As the train left the last destination before my home station I was jolted out of my musings back to what had been the intended task for the journey, selecting the material for this issue of Reference Reviews. We are fortunate once again in having a good range of reviews of important new and revised reference works. Working through the issue a number are worthy of special mention. Eighteenth Century Collections Online from Gale (RR 2004/176) is the key source for English-language publications of the period and represents the further development of a previous bibliographic listing (in this case originally the British Library’s ESTC), into a full text resource. Communication Abstracts (RR 2004/185) is a long established indexing source. Here we review the electronic version of this important tool for social scientists and those studying the mass media. A few reviews on we take a long overdue look at of Palgrave’s Dictionary of Labour Biography (RR 2004/188) which has now reached its 11th volume. In the same section we also review Sage Full-text Collections (RR 2004/192). Sage have recently caused controversy in the library world by withdrawing many of their full text journals from aggregator services, so our review of this collection seems particularly timely.
Progressing to the language and literature section we have a review for Blackwell’s Linguistics Abstracts Online (RR 2004/202), often overlooked in favour of the better known Linguistics and Language Behavior Abstracts. A few pages on we have a justifiably enthusiastic review of the revised edition of the Oxford Dictionary of English (RR 2004/206), surely a purchase for most libraries. We should also take note of Fitzroy Dearborn’s three volume Encyclopedia of Sculpture (RR 2004/213), not least because it is one of the last titles to be published under this renowned reference imprint which has been absorbed into Routledge, part of the Taylor & Francis empire. FirstWorldWar.com (RR 2004/220) deserves our attention, not only for far ranging coverage of its topic, but also because it is largely the product of one man, Michael Duffy. Finally, special attention must be drawn to Gill & Macmillan’s impressive Encyclopaedia of Ireland (RR 2004/228. It is not often nowadays that we see encyclopedic works devoted to single countries (the print and electronic The Canadian Encyclopedia is an exception that springs to mind), so the publisher deserves special congratulation for undertaking and investing in this project.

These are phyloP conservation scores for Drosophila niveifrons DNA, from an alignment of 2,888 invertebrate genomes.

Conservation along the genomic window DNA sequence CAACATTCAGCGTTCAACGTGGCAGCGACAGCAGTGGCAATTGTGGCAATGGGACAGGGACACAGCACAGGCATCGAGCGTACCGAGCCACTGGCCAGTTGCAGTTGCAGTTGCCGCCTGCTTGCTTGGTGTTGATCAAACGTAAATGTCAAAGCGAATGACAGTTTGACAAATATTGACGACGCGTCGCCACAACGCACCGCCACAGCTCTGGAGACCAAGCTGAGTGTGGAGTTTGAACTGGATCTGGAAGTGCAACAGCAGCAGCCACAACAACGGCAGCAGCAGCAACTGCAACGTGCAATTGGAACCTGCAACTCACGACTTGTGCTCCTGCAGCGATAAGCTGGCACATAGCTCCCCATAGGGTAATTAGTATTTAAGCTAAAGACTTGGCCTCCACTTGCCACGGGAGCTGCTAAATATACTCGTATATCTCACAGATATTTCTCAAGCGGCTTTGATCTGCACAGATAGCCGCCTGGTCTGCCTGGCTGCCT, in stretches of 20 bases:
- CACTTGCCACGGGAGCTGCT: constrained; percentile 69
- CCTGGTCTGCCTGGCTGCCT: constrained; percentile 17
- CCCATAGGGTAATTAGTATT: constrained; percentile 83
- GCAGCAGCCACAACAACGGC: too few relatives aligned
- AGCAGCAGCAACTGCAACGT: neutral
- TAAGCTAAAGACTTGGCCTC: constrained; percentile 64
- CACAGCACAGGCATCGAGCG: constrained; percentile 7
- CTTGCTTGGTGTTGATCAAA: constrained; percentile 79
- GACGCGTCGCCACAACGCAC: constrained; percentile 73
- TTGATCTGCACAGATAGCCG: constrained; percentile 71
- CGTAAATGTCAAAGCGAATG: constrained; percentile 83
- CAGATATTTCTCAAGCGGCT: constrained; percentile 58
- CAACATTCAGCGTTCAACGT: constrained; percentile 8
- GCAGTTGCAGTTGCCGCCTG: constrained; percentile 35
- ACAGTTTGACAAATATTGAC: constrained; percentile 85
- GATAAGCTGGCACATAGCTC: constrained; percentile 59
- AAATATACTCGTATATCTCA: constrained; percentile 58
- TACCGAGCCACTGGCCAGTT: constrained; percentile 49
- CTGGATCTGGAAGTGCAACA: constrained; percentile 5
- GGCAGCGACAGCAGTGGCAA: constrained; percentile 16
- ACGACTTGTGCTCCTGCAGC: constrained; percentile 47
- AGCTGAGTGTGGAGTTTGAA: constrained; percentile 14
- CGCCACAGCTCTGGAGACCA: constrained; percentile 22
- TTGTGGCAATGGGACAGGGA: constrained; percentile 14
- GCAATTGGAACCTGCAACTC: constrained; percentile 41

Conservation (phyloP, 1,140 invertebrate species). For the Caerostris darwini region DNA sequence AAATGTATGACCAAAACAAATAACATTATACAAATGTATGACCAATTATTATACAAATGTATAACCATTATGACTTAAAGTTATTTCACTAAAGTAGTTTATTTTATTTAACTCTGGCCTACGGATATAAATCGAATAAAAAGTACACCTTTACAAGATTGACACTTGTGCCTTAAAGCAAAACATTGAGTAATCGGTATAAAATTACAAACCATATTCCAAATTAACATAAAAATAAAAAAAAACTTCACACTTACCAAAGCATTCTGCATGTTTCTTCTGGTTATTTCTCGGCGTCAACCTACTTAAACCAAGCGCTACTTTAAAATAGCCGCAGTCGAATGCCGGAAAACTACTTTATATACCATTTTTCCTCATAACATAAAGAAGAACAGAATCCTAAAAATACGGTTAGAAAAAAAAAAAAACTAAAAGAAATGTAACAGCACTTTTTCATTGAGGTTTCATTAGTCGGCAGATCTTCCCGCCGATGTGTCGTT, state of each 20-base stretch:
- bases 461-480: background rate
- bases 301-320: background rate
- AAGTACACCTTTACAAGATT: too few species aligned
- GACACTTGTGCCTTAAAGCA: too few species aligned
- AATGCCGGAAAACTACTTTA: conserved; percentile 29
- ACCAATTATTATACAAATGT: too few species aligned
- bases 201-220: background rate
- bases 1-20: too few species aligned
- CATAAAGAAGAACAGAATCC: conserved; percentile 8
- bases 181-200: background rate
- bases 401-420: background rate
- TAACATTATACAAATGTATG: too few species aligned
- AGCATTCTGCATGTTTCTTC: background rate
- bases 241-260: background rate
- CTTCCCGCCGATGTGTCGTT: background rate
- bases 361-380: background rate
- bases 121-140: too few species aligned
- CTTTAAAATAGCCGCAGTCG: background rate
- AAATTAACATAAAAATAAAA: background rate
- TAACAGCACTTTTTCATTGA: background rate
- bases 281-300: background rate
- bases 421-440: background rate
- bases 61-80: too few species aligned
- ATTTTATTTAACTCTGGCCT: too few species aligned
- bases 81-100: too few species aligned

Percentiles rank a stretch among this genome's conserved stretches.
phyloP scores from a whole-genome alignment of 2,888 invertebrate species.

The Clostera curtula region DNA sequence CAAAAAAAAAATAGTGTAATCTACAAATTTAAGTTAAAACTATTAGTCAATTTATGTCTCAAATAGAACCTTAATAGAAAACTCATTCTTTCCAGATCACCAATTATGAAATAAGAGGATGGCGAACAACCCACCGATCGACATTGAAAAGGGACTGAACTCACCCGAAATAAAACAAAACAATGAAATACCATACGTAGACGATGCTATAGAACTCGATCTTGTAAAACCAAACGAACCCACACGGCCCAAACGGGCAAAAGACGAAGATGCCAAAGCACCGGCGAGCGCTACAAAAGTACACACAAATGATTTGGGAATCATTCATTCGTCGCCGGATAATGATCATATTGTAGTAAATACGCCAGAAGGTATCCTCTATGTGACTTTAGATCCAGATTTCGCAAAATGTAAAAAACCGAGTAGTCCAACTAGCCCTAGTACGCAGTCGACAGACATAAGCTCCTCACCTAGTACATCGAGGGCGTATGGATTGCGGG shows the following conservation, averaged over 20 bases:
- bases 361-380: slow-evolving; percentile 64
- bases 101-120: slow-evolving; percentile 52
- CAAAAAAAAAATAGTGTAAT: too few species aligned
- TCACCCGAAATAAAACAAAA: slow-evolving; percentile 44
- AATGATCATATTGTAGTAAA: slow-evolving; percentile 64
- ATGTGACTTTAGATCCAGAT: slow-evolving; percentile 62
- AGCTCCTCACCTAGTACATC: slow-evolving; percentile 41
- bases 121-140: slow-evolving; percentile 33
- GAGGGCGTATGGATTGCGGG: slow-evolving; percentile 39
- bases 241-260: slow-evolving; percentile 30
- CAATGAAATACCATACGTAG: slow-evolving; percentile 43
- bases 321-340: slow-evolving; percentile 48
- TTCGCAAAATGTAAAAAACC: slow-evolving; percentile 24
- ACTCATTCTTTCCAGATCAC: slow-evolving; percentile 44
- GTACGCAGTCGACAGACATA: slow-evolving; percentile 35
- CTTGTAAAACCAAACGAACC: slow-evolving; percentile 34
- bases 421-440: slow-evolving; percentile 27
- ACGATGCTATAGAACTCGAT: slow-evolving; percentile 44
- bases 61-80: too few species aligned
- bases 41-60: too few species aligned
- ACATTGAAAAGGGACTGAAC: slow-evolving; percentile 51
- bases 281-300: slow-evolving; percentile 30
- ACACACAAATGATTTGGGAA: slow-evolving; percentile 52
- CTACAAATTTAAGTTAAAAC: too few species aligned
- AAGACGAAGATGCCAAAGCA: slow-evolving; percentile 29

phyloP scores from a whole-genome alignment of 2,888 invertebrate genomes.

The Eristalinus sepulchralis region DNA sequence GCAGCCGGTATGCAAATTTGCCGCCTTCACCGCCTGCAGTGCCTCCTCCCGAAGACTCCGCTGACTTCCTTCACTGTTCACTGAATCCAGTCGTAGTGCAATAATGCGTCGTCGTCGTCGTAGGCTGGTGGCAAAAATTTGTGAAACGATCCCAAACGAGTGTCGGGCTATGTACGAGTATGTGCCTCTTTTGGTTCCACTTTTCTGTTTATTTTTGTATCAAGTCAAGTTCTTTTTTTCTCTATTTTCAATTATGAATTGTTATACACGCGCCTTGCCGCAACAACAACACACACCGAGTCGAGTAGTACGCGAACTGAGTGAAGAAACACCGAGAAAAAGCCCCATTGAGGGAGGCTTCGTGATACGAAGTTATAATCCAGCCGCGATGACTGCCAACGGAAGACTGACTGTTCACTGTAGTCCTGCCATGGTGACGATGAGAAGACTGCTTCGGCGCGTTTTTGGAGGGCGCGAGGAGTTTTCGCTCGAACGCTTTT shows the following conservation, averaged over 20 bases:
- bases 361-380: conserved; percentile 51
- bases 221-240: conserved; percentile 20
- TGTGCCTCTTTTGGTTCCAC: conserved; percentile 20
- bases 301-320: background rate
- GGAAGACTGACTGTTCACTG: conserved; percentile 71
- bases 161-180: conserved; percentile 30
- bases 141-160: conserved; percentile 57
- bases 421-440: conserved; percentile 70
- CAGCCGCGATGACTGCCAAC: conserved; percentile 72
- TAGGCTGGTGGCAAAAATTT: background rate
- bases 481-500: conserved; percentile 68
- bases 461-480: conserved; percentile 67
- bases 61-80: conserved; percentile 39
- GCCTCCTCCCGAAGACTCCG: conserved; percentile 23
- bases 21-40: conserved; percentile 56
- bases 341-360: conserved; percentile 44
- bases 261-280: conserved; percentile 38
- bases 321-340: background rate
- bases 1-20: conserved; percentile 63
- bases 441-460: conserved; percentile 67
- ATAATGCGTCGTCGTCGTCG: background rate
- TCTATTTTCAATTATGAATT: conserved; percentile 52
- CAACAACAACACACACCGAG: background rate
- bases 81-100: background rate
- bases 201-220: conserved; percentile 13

Finally, we must end this editorial with a small but important correction. In issue 17(8) of this journal we inadvertently inflated the price of Saur’s English Language Bibliography 1945 to the Present (RR 2003/426) to £2,075 when we should have said 2075. Our apologies to Saur and to readers for getting the symbols muddled.
Anthony ChalcraftEditorReference Reviews and College Librarian, York St John College, York, UK